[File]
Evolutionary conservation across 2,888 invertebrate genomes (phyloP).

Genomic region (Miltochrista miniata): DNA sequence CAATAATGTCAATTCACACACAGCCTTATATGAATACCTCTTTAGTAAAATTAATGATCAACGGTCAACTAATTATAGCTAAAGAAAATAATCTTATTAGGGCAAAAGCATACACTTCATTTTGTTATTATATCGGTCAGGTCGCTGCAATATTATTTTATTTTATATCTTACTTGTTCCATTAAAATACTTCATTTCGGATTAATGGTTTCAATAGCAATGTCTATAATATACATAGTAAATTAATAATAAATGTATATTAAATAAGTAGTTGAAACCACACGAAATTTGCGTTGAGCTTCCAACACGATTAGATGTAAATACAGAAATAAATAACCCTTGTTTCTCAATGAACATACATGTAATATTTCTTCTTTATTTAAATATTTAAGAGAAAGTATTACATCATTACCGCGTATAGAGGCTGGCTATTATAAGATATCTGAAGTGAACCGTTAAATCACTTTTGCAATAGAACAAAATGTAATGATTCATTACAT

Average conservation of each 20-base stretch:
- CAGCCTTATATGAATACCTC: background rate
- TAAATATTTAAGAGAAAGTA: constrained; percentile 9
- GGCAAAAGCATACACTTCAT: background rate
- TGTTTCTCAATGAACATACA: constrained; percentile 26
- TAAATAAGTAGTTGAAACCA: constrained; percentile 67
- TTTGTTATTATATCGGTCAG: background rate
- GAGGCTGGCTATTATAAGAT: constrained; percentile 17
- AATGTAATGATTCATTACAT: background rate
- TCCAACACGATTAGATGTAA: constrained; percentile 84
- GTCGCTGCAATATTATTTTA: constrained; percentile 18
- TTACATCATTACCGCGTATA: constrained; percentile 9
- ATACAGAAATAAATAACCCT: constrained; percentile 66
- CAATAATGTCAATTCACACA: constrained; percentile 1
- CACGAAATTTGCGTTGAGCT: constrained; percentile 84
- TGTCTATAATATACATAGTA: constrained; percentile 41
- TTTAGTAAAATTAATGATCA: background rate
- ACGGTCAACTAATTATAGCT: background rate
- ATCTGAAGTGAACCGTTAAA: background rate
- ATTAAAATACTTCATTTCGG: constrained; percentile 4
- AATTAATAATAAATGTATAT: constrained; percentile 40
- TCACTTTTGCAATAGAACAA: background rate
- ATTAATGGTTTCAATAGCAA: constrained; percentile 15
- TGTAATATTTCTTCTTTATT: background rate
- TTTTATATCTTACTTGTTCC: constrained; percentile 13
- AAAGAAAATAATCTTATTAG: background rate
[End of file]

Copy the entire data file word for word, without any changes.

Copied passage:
Evolutionary conservation across 2,888 invertebrate genomes (phyloP).

Genomic region (Miltochrista miniata): DNA sequence CAATAATGTCAATTCACACACAGCCTTATATGAATACCTCTTTAGTAAAATTAATGATCAACGGTCAACTAATTATAGCTAAAGAAAATAATCTTATTAGGGCAAAAGCATACACTTCATTTTGTTATTATATCGGTCAGGTCGCTGCAATATTATTTTATTTTATATCTTACTTGTTCCATTAAAATACTTCATTTCGGATTAATGGTTTCAATAGCAATGTCTATAATATACATAGTAAATTAATAATAAATGTATATTAAATAAGTAGTTGAAACCACACGAAATTTGCGTTGAGCTTCCAACACGATTAGATGTAAATACAGAAATAAATAACCCTTGTTTCTCAATGAACATACATGTAATATTTCTTCTTTATTTAAATATTTAAGAGAAAGTATTACATCATTACCGCGTATAGAGGCTGGCTATTATAAGATATCTGAAGTGAACCGTTAAATCACTTTTGCAATAGAACAAAATGTAATGATTCATTACAT

Average conservation of each 20-base stretch:
- CAGCCTTATATGAATACCTC: background rate
- TAAATATTTAAGAGAAAGTA: constrained; percentile 9
- GGCAAAAGCATACACTTCAT: background rate
- TGTTTCTCAATGAACATACA: constrained; percentile 26
- TAAATAAGTAGTTGAAACCA: constrained; percentile 67
- TTTGTTATTATATCGGTCAG: background rate
- GAGGCTGGCTATTATAAGAT: constrained; percentile 17
- AATGTAATGATTCATTACAT: background rate
- TCCAACACGATTAGATGTAA: constrained; percentile 84
- GTCGCTGCAATATTATTTTA: constrained; percentile 18
- TTACATCATTACCGCGTATA: constrained; percentile 9
- ATACAGAAATAAATAACCCT: constrained; percentile 66
- CAATAATGTCAATTCACACA: constrained; percentile 1
- CACGAAATTTGCGTTGAGCT: constrained; percentile 84
- TGTCTATAATATACATAGTA: constrained; percentile 41
- TTTAGTAAAATTAATGATCA: background rate
- ACGGTCAACTAATTATAGCT: background rate
- ATCTGAAGTGAACCGTTAAA: background rate
- ATTAAAATACTTCATTTCGG: constrained; percentile 4
- AATTAATAATAAATGTATAT: constrained; percentile 40
- TCACTTTTGCAATAGAACAA: background rate
- ATTAATGGTTTCAATAGCAA: constrained; percentile 15
- TGTAATATTTCTTCTTTATT: background rate
- TTTTATATCTTACTTGTTCC: constrained; percentile 13
- AAAGAAAATAATCTTATTAG: background rate